UBC study: Body language and alcohol relapse

Issue: BCMJ, vol. 55 , No. 2 , March 2013 , Pages 77 News

A University of British Columbia study has found that body language can indicate whether a problem drinker will relapse. The study, which explored drinking and health outcomes in newly sober recovering alcoholics, is the first to show that physical manifestations of shame—like slumped shoulders—can directly predict a relapse in people who struggle with substances.

The study, published in February in Clinical Psychological Science, assessed the body language and self-reported shame of 46 participants in videotaped interviews, several months apart. In an initial session participants were asked to “describe the last time you drank and felt badly about it.” In a second session, 4 months later, participants were asked to report their drinking behaviors. They completed questionnaires about their physical and mental health at both of the sessions.

The study found that participants who displayed greater levels of shame behaviors in the first session were more likely to relapse by the second session. In contrast, written or verbal expressions of shame did not predict their likelihood of relapse.

According to the researchers, the study’s findings suggest that shaming people for difficult-to-curb behaviors may be the wrong approach to take; rather than preventing future occurrences of such behaviors, shaming may lead to an increase in these behaviors.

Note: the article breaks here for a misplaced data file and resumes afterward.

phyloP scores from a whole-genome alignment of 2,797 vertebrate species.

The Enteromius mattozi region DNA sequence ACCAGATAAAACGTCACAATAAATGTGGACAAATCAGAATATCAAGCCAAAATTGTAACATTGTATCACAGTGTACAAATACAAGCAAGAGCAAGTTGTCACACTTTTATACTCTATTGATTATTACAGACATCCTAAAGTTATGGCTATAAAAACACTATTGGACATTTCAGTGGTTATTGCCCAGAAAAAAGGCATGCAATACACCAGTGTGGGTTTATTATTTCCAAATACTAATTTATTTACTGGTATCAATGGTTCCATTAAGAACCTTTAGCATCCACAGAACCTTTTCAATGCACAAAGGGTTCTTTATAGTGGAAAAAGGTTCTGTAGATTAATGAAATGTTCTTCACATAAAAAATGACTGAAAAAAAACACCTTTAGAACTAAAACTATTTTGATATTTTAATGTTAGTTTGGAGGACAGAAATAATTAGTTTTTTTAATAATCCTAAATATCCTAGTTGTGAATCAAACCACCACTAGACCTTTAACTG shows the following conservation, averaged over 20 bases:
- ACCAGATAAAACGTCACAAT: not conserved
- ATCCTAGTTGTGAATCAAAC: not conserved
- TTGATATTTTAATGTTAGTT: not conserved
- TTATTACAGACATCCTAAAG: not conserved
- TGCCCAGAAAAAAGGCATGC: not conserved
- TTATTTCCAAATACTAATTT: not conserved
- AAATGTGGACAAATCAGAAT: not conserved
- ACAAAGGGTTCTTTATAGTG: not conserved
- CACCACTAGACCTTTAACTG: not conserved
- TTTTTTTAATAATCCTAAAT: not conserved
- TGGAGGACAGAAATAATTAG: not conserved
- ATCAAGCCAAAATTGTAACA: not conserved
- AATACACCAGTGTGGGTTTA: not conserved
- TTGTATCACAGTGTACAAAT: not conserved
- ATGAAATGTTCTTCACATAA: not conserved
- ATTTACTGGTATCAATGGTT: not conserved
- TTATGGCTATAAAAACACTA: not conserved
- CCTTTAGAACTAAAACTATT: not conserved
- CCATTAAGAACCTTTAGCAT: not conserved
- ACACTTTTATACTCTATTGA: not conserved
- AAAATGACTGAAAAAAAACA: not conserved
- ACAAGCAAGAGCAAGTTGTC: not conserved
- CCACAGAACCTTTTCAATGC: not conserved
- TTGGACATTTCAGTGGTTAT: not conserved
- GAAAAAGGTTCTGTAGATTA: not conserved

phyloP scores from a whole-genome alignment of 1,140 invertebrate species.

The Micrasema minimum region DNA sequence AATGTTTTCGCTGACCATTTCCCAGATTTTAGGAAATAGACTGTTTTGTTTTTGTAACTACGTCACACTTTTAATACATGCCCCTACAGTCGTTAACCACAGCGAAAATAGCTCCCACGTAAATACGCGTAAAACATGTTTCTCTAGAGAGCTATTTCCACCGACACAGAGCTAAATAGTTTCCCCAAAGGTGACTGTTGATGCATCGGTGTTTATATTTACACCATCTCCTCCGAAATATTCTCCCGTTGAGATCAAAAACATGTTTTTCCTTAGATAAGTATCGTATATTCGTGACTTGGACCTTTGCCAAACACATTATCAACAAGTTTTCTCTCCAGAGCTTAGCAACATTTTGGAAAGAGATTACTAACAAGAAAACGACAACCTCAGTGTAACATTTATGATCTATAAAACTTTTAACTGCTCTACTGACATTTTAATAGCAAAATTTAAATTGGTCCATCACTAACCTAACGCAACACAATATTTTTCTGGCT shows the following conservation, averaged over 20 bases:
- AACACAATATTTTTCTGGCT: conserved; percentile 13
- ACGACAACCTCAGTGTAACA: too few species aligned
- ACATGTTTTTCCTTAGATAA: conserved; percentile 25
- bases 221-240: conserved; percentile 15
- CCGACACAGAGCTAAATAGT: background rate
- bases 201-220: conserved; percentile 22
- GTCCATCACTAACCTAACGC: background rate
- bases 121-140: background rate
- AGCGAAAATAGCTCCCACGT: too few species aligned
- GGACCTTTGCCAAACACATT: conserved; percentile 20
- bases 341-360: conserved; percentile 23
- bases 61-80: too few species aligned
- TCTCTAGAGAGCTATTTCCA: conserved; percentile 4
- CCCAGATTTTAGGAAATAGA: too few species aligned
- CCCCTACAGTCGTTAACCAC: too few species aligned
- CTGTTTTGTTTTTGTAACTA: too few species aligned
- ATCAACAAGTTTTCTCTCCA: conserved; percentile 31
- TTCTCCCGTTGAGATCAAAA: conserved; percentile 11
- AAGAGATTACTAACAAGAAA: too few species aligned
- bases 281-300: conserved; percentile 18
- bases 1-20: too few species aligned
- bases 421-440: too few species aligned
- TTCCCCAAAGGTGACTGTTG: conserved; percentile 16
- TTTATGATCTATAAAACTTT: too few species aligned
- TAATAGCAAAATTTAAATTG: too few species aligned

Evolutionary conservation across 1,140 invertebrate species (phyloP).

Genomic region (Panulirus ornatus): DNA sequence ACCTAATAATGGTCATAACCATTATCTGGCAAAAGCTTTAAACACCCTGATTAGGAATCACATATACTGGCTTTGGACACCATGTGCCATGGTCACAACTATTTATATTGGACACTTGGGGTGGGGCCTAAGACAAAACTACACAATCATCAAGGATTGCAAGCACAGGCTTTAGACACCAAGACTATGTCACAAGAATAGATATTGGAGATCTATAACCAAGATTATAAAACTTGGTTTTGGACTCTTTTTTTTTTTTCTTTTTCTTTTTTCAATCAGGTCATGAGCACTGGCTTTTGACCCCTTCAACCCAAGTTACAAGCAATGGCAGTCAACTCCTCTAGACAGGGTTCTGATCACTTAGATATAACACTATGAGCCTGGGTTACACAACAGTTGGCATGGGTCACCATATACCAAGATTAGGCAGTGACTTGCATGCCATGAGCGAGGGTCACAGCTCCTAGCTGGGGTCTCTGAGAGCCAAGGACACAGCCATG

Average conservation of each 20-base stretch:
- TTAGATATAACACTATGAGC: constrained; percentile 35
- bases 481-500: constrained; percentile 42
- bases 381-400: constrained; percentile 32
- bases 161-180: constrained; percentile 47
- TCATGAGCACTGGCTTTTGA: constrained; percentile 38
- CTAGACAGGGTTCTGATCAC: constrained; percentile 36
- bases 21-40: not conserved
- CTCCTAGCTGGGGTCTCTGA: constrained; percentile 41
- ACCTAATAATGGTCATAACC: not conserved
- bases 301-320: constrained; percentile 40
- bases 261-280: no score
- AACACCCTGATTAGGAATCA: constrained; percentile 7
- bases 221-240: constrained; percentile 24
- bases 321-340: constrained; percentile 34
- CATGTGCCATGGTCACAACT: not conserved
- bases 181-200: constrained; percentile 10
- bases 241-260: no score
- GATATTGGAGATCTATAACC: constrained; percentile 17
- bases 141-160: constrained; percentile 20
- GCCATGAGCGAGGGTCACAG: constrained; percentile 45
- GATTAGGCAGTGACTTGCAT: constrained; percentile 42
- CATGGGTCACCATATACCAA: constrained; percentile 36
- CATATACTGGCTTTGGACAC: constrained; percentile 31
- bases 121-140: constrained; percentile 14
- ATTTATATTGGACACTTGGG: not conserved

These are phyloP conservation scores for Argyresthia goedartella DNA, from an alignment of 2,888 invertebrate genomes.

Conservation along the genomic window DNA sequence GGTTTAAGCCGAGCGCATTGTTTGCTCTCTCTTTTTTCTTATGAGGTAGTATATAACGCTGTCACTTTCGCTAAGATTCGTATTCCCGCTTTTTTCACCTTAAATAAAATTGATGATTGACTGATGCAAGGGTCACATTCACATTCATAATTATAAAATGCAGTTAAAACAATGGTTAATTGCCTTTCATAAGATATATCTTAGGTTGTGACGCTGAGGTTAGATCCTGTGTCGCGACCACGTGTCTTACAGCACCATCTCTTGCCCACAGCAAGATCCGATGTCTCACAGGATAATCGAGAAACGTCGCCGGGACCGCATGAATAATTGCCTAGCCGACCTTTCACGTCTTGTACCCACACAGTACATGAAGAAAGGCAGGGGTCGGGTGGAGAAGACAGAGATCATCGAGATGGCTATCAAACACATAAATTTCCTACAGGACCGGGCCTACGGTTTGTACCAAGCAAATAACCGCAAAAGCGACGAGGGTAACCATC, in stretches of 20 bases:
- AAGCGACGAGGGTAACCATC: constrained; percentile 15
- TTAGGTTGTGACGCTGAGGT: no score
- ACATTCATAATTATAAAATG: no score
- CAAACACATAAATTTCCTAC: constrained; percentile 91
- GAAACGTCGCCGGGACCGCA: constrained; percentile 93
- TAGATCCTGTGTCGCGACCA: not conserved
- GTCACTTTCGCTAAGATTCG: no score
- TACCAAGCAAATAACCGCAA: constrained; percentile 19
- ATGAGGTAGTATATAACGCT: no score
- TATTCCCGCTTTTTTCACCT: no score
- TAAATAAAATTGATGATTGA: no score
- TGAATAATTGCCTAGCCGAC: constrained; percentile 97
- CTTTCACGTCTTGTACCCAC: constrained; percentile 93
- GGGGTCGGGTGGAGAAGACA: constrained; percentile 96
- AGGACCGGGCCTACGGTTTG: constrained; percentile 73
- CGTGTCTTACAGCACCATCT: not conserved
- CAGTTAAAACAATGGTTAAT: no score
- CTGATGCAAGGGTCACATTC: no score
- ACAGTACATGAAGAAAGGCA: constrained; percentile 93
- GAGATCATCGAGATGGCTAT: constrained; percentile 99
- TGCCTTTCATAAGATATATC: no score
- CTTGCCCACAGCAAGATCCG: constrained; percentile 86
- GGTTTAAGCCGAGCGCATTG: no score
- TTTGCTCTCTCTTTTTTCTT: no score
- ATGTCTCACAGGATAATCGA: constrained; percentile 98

. UBC study: Body language and alcohol relapse. BCMJ, Vol. 55, No. 2, March, 2013, Page(s) 77 - News.



Above is the information needed to cite this article in your paper or presentation. The International Committee of Medical Journal Editors (ICMJE) recommends the following citation style, which is the now nearly universally accepted citation style for scientific papers:
Halpern SD, Ubel PA, Caplan AL, Marion DW, Palmer AM, Schiding JK, et al. Solid-organ transplantation in HIV-infected patients. N Engl J Med. 2002;347:284-7.

About the ICMJE and citation styles

The ICMJE is small group of editors of general medical journals who first met informally in Vancouver, British Columbia, in 1978 to establish guidelines for the format of manuscripts submitted to their journals. The group became known as the Vancouver Group. Its requirements for manuscripts, including formats for bibliographic references developed by the U.S. National Library of Medicine (NLM), were first published in 1979. The Vancouver Group expanded and evolved into the International Committee of Medical Journal Editors (ICMJE), which meets annually. The ICMJE created the Recommendations for the Conduct, Reporting, Editing, and Publication of Scholarly Work in Medical Journals to help authors and editors create and distribute accurate, clear, easily accessible reports of biomedical studies.

An alternate version of ICMJE style is to additionally list the month an issue number, but since most journals use continuous pagination, the shorter form provides sufficient information to locate the reference. The NLM now lists all authors.

BCMJ standard citation style is a slight modification of the ICMJE/NLM style, as follows:

  • Only the first three authors are listed, followed by "et al."
  • There is no period after the journal name.
  • Page numbers are not abbreviated.


For more information on the ICMJE Recommendations for the Conduct, Reporting, Editing, and Publication of Scholarly Work in Medical Journals, visit www.icmje.org

BCMJ Guidelines for Authors

Leave a Reply